The numbers are in. On Friday, June 5th, the Labor Department announced that the unemployment rate had surprisingly toppled to 13.3%—down from 14.7% in the previous month.

According to CNBC[1], this comes as a stark contrast to the 19.5% that some economists predicted. Instead, 2.5 million jobs were actually added, 800 DOW Jones points were gained, and the 10-year treasury rose to 0.91%.

That’s good news, right? Well, it is the biggest one-month job gain since World War Two—so, yeah, it’s pretty spectacular.

Speaking of WWII, in 1939, the US unemployment rate was 17.2%—down from 19% the previous year. That decline started in 1933 (24.9%) and continued to roughly when America entered the war. Unemployment fell to an almost unbelievable 1.2% after the US government called for war materials and supplies, thus thrusting millions into paid labor. Women entered the workforce en masse. American GDP skyrocketed [3]. It gave America its good ol’ days.

During the Depression recovery, the unemployment rate almost perfectly coincided with GDP growth. Every single year from 1933-44, unemployment was inversely correlated with GDP; unemployment lowered, GDP increased, and vice versa.

It suggests that the faltering unemployment rate correctly indicated that the economy was bouncing back.

And this time around, if we compare GDP to unemployment, we see again that they are mostly in lockstep.

So, does that mean we are in recovery now?

Pragmatically, it makes sense. By a long shot, the biggest fiscal expenditure of most businesses are employees. If those businesses are able to employ, then they likely have access to more cashflow—meaning their customers are spending more, which means they have more money to spend. This implies that the economy is growing—or, at least, it is more affordable to spend money.

But is it time to break out the champagne? Are we back to normal?

Frankly, our normal, meaning the pre-coronavirus economy, was not very normal.

We were in, what’s called, a “Goldilocks Economy”— an anomalous economic status where growth is not too fast or too slow. This means we were not experiencing harmful inflation, nor were we under threat of recession. Unemployment was also at an all-time low and the DOW continually shattered records.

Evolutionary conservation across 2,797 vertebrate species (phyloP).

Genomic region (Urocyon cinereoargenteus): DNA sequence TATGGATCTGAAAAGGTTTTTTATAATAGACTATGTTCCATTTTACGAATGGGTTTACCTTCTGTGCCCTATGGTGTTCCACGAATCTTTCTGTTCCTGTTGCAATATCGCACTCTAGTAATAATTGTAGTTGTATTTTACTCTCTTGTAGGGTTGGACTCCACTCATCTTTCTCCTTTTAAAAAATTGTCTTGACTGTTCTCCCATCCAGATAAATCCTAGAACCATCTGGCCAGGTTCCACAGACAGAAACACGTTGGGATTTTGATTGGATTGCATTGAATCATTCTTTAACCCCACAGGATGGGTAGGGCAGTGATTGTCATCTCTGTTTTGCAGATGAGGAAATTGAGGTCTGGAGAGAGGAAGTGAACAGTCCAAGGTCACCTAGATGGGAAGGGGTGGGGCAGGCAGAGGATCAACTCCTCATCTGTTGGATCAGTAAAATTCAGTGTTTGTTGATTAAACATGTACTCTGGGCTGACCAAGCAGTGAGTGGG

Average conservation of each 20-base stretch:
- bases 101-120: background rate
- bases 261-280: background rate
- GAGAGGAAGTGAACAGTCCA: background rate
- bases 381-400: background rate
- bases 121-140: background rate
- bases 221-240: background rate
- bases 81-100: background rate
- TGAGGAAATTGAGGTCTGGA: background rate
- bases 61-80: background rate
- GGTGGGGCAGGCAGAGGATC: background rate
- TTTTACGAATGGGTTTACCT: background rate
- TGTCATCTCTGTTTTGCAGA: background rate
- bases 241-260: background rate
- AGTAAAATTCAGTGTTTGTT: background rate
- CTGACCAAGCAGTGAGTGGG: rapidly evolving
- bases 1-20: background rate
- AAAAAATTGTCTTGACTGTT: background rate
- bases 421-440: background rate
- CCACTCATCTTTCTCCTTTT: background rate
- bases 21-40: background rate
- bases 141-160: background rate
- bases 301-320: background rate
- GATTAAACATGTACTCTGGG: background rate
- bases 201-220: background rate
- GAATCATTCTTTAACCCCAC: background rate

Then the pandemic came. The nation closed. And we had no idea how the economy would react. How long could we keep the economy on life-support? Some outlets were optimistic, but many were less so. They pointed out that unemployment was actually worse than what the Labor Department suggests. According to Reuters, [4]

“The unemployment insurance claims do not reflect every job lost in the United States, because not everyone who loses their job is eligible for unemployment insurance. There have been long delays in some states for processing claims, and the claims do not count until they are processed.”

They go on to explain that some people who filed for unemployment may have already been hired back—and many were allowed to file even if they were just working reduced hours. These people are not typically included in the unemployment number. But it is worth noting that among these citizens (coined as “U-6” by the Labor Department), the rate increased from 8.7% to 22.8% in April [4]. This is why so many predicted that the unemployment rate would shoot up to just below 20% in May.

But, thankfully, they were wrong.

The day after the May announcement, President Trump said in a press conference that the reason we saw a gain rather than a decline is because we were in that Goldilocks economy before the nation shut down. He said, “One of the reasons we are in this position is because we had such a strong foundation.” He continued, “So, we were able to close our country, save millions of lives, open [the economy], and now the trajectory is great.” [5]

It is a feasible argument.

But while we may not really know if we will be returning to a “just right” economy, we can at least infer from the unemployment rate, that we are on the right track, for now.

Of course, some say a “second wave” could curb that. But considering the events of 2020 so far, a hamper in our economic plans, a more-than volatile market, and shock value headlines really would be getting back to normal.